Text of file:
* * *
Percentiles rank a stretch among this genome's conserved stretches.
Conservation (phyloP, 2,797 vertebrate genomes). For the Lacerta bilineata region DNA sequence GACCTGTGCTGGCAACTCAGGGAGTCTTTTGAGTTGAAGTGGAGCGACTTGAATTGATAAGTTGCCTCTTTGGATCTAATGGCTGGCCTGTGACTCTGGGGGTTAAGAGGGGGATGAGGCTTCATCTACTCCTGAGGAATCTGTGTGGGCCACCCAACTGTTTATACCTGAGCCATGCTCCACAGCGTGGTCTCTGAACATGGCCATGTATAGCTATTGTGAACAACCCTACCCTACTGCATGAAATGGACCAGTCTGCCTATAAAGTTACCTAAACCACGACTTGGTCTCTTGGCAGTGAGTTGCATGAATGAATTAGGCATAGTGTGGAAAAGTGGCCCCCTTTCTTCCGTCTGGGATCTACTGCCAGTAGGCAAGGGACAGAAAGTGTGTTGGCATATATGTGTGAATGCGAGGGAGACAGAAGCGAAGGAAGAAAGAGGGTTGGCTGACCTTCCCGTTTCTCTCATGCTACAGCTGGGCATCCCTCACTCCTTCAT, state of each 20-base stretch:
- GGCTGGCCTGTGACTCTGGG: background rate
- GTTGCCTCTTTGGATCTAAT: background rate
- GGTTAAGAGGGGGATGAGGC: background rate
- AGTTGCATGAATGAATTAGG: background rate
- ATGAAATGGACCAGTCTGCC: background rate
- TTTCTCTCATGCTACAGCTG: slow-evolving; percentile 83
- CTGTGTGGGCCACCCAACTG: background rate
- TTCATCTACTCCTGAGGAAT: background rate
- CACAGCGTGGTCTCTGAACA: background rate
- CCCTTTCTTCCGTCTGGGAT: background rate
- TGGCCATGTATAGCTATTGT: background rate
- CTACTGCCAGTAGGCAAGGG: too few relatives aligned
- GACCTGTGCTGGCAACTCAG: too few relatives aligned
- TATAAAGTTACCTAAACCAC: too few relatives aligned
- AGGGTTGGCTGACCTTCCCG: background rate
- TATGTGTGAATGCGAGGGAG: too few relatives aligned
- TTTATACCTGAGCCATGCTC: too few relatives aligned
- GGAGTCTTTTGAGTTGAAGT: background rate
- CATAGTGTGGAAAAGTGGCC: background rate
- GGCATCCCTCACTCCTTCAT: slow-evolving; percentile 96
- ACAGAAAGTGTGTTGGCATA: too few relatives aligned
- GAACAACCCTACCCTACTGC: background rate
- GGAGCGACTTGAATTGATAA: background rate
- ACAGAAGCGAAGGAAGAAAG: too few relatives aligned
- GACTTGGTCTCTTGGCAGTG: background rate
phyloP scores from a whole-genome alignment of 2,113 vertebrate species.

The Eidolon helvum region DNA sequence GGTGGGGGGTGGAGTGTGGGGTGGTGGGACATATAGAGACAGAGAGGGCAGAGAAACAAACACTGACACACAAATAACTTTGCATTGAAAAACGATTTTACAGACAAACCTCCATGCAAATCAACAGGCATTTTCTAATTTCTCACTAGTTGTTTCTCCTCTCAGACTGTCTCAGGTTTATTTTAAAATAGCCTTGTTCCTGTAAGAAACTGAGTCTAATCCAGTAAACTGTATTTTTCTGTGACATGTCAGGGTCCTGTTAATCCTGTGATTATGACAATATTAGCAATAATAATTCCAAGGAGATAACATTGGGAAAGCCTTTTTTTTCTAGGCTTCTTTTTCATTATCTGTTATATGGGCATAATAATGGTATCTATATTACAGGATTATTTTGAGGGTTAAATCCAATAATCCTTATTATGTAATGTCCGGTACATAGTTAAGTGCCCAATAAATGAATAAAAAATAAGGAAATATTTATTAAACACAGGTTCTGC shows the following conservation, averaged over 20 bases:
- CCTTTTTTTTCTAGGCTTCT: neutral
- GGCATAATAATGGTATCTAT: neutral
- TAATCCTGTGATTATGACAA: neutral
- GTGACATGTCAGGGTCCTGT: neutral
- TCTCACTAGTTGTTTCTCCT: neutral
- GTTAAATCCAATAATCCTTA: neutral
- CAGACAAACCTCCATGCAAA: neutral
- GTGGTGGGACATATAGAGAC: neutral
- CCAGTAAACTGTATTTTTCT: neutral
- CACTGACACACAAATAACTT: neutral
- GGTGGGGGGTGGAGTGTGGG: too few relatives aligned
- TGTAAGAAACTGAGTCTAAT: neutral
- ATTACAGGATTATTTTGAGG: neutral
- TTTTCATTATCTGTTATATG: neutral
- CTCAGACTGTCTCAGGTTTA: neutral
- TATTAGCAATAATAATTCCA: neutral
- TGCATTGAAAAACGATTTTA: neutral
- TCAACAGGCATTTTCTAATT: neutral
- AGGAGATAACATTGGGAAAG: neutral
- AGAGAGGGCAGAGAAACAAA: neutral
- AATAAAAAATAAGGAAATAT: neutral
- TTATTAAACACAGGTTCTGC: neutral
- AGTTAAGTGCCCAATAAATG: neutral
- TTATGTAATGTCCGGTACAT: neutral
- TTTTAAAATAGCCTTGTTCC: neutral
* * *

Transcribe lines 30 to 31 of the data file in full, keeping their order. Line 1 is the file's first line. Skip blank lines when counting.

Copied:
- CCTTTTTTTTCTAGGCTTCT: neutral
- GGCATAATAATGGTATCTAT: neutral